The reason the senior citizen needs the accommodation is because he or she has a hard time physically getting up or down.

    The reason the haredi man is demanding that women move is because he regards them as filthy inferiors.

    Get a clue!

  •' Ruby_Red says:

    This felt like such a crazy straw man – why is being asked to changes seats for someone’s religious beliefs not like changing seats to help a mother sit near her children? If I offers a different straw man, perhaps it will be clearer why the author is so confused. What if a white person asks to not sit next to a person of color, from China, from France, or whatever? Wouldn’t that be offensive?

    Helping a parent and child sit together has some possible social good- the parent may ensure that the child remains reasonably well behaved, distracted, etc. BTW, the author says he’s never seen someone not change seats for a parent and child. I have, and I have personally done so. (Granted, it was a 14 year old, with a parent who pointed at my window seat and said to me “My daughter would like to sit there”, to which I responded, “I’m sorry, this is my seat”. Talk about entitled!)

    I acknowledge that we do have more positive views of some identities than others. But to follow the logic offered by the author, we should also allow KKK members to decide whether they want to sit next to blacks or Catholics, Neo-Nazis to decide if their seat mates are Aryan enough, and so on, endlessly. I find body odor unpleasant, so I should be allowed to determine if my seat mate offends my senses.

    Where does this end in public settings?

  •' uhhuhh says:

    It’s the difference between…

    “I have mobility problems, would you mind trading seats?”


    “I think you’re a disgusting, filthy creature because of who you are, so move to another seat!”

  •' Ruby_Red says:

    Why should I move? If I booked a seat that I wanted (window, aisle), why shouldn’t I get the seat I selected? He’s welcome to try to negotiate a swap, but he knew he was getting on an airplane, which was likely to have women on it, and that he could not guarantee that he would not be seated next to a woman. So it’s up to him to make that work.

  •' uhhuhh says:

    To how many different pharmacists across how many different counties should a gay man “graciously” visit trying to find somebody willing to fill his prescription for an emergency, morning-after HIV-prevention medication? Perhaps he should stop being so selfish and just sero-convert to HIV+ rather than be so rude as to ask a religious bigot to do his job.

    Spare us the intelligence-insulting characterization of this kind of thing as mere “differing opinions.” It’s a world where some people exist and other people harbor bigotry against them. Try being more honest about that.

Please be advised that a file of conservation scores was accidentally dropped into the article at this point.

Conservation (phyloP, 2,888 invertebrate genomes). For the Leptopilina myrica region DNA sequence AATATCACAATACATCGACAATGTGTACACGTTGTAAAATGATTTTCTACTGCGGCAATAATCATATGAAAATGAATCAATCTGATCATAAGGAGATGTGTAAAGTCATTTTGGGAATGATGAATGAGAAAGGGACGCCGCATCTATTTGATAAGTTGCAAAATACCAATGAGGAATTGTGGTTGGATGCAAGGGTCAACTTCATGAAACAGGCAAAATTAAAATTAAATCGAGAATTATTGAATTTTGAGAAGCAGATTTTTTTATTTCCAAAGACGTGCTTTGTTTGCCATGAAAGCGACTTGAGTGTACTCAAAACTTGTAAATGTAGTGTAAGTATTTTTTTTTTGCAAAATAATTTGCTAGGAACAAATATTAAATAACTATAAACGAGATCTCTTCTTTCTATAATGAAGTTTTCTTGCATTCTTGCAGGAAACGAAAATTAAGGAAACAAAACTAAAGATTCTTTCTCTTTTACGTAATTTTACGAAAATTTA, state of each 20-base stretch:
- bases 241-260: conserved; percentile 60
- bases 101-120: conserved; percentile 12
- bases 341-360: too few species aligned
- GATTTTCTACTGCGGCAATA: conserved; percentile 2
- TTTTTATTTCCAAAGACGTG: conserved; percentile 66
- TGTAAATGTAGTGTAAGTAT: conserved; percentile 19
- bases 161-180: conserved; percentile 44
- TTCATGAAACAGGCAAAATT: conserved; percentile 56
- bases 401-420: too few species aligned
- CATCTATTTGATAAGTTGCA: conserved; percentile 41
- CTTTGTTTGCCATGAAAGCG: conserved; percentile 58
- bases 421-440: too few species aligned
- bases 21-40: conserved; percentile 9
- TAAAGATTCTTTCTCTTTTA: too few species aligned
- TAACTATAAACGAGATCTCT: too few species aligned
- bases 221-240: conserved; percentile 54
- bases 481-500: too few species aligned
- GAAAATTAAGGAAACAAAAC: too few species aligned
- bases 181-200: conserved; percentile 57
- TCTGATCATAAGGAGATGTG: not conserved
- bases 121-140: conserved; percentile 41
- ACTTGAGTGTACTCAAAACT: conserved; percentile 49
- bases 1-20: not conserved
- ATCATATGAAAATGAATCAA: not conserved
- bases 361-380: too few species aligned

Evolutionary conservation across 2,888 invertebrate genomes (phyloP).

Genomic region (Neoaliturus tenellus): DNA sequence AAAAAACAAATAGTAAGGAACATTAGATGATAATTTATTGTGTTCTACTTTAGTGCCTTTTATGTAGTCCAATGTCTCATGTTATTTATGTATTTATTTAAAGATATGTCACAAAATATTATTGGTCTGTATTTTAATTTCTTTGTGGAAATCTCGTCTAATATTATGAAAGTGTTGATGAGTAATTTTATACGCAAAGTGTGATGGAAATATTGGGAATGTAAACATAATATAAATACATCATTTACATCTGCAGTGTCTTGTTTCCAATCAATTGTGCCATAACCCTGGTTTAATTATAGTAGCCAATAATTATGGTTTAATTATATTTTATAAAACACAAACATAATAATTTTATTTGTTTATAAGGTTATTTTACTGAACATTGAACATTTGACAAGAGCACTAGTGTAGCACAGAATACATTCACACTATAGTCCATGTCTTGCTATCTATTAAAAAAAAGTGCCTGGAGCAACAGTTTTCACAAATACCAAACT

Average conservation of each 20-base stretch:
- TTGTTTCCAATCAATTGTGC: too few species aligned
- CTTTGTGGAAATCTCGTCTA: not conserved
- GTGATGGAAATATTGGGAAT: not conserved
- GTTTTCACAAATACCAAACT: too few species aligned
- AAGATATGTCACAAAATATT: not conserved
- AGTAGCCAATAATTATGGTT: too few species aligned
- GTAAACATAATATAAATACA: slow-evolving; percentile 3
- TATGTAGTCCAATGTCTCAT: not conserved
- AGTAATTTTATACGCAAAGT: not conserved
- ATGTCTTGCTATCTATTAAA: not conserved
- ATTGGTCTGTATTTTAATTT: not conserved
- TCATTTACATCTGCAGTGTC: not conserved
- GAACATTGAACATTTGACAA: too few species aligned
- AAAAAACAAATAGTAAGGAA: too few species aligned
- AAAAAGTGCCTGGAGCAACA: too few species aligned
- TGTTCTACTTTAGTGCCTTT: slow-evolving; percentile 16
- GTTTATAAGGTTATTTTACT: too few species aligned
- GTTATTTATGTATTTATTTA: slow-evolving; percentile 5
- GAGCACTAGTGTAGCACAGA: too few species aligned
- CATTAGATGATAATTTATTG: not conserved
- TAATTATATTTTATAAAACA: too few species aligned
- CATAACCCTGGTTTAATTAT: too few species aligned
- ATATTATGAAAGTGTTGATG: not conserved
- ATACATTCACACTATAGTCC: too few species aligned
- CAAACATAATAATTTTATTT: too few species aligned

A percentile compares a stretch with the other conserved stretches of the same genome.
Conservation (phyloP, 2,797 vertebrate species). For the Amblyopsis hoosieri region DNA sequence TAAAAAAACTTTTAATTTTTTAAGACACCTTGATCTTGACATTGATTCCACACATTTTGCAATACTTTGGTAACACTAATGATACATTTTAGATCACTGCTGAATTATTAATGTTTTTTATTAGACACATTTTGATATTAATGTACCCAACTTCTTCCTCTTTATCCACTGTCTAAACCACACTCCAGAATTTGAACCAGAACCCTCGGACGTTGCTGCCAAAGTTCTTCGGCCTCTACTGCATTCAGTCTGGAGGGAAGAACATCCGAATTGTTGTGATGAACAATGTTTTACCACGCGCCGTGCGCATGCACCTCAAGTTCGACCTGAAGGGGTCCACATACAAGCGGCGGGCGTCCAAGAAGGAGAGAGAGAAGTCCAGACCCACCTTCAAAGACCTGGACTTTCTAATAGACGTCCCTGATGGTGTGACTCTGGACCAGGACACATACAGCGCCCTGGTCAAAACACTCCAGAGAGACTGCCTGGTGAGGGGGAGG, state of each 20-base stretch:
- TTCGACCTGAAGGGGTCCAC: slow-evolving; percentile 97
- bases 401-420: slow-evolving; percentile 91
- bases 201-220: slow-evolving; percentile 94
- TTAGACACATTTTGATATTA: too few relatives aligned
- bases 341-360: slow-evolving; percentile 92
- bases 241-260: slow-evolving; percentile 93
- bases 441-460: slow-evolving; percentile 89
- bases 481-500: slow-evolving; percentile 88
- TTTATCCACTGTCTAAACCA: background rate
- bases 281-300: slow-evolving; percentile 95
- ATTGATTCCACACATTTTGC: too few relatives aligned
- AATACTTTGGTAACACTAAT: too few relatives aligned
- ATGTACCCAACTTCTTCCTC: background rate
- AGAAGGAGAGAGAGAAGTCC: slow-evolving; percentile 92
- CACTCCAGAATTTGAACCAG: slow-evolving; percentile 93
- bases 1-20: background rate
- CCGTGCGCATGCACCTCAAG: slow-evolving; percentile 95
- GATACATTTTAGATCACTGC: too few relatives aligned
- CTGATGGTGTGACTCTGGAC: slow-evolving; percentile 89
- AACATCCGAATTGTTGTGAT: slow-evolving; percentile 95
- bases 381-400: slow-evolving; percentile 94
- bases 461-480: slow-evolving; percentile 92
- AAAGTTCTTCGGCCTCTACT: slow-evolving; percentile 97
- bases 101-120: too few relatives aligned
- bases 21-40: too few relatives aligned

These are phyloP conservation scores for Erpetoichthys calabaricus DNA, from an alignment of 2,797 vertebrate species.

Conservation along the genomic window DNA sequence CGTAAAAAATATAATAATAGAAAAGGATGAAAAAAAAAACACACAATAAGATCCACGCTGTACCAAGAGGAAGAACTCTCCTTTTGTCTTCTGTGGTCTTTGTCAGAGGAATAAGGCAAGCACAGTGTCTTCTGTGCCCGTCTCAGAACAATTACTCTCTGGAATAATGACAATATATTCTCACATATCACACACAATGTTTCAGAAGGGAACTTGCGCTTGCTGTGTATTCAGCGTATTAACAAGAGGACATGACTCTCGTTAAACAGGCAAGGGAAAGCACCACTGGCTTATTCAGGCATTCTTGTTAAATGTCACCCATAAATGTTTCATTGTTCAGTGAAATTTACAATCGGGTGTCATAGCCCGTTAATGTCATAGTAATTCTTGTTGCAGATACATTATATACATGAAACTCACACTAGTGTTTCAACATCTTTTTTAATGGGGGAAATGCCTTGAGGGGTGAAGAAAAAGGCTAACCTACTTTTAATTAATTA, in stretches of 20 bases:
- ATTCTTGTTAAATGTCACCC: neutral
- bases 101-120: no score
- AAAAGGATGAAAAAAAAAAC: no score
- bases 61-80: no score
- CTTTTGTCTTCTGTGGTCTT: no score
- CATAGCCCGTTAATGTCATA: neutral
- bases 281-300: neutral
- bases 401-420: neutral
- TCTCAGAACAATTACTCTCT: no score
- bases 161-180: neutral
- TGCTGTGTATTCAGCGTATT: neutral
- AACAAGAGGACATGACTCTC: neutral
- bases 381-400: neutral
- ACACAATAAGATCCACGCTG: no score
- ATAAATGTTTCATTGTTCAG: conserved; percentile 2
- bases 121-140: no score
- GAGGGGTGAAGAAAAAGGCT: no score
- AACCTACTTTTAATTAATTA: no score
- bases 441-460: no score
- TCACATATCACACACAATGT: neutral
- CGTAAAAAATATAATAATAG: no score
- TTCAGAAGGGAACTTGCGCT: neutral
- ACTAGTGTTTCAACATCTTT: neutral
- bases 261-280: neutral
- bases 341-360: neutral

•' uhhuhh says:

    And gay men should be kind to bigots and get out of a cab when the religious fanatic cab driver realizes they’re a couple, stops in the middle of nowhere, and orders them out, right?

    When, pray tell, is the religious bigot to be asked to be kind to people who are different?

  •' uhhuhh says:

    LMAO!!!!! “I didn’t even read the article and don’t even understand the issue, but I’m going to shoot off my mouth anyway.”

  •' uhhuhh says:

    I suggest he go to the men’s room after the flight and wash his arm if it’s been contaminated by menstrual cooties.

  •' uhhuhh says:

    Give the bigots a bar of soap.

  •' uhhuhh says:

    It’s only more complicated if one accepts the ridiculous “facilitation of another’s sin” concept. That’s a cute gimmick, whereby a religious “objector” gets to punish other people, especially gays, for refusing to live their lives according to the bigot’s own “religion.”

  •' uhhuhh says:

    It’s not about the color orange. It IS sexism. That’s the whole point!

    I couldn’t care less about accommodating things that are silly. If somebody thinks god wants them to jump around on one foot and never use both legs, fine. Go for it, fool. But when you claim that your religion entitles you to subordinate woman, no way.

  •' Searcher says:

    What if they don’t want to sit by an lgbtq person? Accomodate them? No, they don’t have to fly.

  •' skeptical_inquirer says:

    Dear Mr. Patel, I doubt you’d be so kind to the person who said, “Eww, I don’t want to sit next to a Patel!” and told you to sit somewhere else. You’ve also shown that this interfaith thing joined forces in telling women to shut up and take it.